Sorry!! The article you are trying to read is not available now.
Thank you very much;
you're only a step away from
downloading your reports.

Why Singapore ETFs Have Appeal

By

As Asia continues to draw investor attention and witness stellar economic growth, Singapore and the ETFs that track the nation remain attractive. Here's how to gain access.

PrintPRINT
Editor's Note: This article was written by Kevin Grewal, editor of SmartStops.net.


As Asia continues to draw investor attention and witness stellar economic growth, Singapore and the exchange-traded funds (ETFs) that track the nation remain attractive, and for good reason.

In the first half of 2010, Singapore has seen stellar growth. According to government data released on Wednesday, Singapore's economy grew by 18.1% compared to the same period as last year, primarily buoyed by increased tourism and strong exports. As for the remainder of 2010, Singapore's economy is expected to continue its growth and will likely post overall growth of 13%-15% for the entire year.

Singapore is expected to reap the benefits of the growth expected by other Asian nations and industrial countries. In particularly, Singapore is expected to benefit from the V-shaped economic recovery that is being seen in Asia. Of all its exports, nearly 80% are traded within Asia, primarily to China, Malaysia, Indonesia, and Japan -- nations that continue to demand more goods from Singapore. In fact, in June, exports to China and Japan jumped 39% and 75%, respectively, from the previous month.

To further add to Singapore's appeal, private consumption is expected to increase as a result of improved employment, rising incomes, and the income effect of higher equity and property prices. Additionally, business confidence in the Asian nation is on the rise, which is expected to give business investment a boost. In particularly, financial and business services are expected to see growth, and construction investment should be supported by government-funded infrastructure projects.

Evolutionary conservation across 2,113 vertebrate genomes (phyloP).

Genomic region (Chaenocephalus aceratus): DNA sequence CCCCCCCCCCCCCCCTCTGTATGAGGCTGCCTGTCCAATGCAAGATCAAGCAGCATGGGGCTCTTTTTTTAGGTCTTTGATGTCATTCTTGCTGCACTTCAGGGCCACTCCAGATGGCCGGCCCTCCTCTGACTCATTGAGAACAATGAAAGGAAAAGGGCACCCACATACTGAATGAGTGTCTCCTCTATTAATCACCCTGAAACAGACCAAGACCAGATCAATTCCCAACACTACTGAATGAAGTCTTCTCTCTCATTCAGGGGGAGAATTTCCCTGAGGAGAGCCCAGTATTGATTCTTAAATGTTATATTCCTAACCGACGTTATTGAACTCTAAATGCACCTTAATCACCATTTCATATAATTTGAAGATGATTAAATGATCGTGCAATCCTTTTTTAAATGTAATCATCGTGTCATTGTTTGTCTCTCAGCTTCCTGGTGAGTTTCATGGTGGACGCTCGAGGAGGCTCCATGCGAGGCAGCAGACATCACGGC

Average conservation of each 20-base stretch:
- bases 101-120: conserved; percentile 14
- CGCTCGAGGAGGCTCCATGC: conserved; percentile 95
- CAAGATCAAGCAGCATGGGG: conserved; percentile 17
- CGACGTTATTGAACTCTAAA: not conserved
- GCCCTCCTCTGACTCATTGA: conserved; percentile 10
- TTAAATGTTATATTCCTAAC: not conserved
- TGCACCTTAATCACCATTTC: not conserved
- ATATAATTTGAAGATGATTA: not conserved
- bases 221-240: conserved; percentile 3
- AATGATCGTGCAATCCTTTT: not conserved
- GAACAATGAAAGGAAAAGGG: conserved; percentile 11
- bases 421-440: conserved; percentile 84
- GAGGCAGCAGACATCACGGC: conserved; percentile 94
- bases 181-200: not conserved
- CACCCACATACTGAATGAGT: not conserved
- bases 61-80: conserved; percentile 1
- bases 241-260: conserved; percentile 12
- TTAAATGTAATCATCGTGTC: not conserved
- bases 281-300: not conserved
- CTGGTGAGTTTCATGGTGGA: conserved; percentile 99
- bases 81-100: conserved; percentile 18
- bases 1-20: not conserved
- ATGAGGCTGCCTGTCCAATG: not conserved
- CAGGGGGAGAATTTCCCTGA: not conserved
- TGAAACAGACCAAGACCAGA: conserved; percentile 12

Lastly, Singapore has tamed its inflationary worries by revaluing its currency. After allowing the Singapore dollar to appreciate and be revalued, inflation is anticipated to be between 2.5% to 3.5% for 2010 and shouldn't be of much concern.

In a nutshell, Singapore remains appealing and will likely flourish in the coming months. Some ways to gain access to the Asian nation include:
  • iShares MSCI Singapore Index (EWS)

  • iShares FTSE EPRA/NAREIT Dev Asia Idx (IFAS), which allocates 12.6% of its assets to Singapore

  • WisdomTree Pacific ex-Japan Total Div (DND), which allocates 11.4% of its assets to Singapore

  • iShares S&P Asia 50 Index (AIA), which allocates 10.3% of its assets to Singapore
Although an opportunity seems to exist in Singapore, it's equally important to consider the inherent risks that are involved with investing in these equities. To help protect against these risks, the use of an exit strategy that identifies specific price points at which downward price pressure is likely to occur is important. Such a strategy can be found at www.SmartStops.net.

31 of the last 33 trades in the Grail ETF & Equity Investor newsletter have been profitable. Don't miss the next. Take a FREE 14 day trial today.
No positions in stocks mentioned.

The information on this website solely reflects the analysis of or opinion about the performance of securities and financial markets by the writers whose articles appear on the site. The views expressed by the writers are not necessarily the views of Minyanville Media, Inc. or members of its management. Nothing contained on the website is intended to constitute a recommendation or advice addressed to an individual investor or category of investors to purchase, sell or hold any security, or to take any action with respect to the prospective movement of the securities markets or to solicit the purchase or sale of any security. Any investment decisions must be made by the reader either individually or in consultation with his or her investment professional. Minyanville writers and staff may trade or hold positions in securities that are discussed in articles appearing on the website. Writers of articles are required to disclose whether they have a position in any stock or fund discussed in an article, but are not permitted to disclose the size or direction of the position. Nothing on this website is intended to solicit business of any kind for a writer's business or fund. Minyanville management and staff as well as contributing writers will not respond to emails or other communications requesting investment advice.

Copyright 2011 Minyanville Media, Inc. All Rights Reserved.

PrintPRINT
 
Featured Videos

WHAT'S POPULAR IN THE VILLE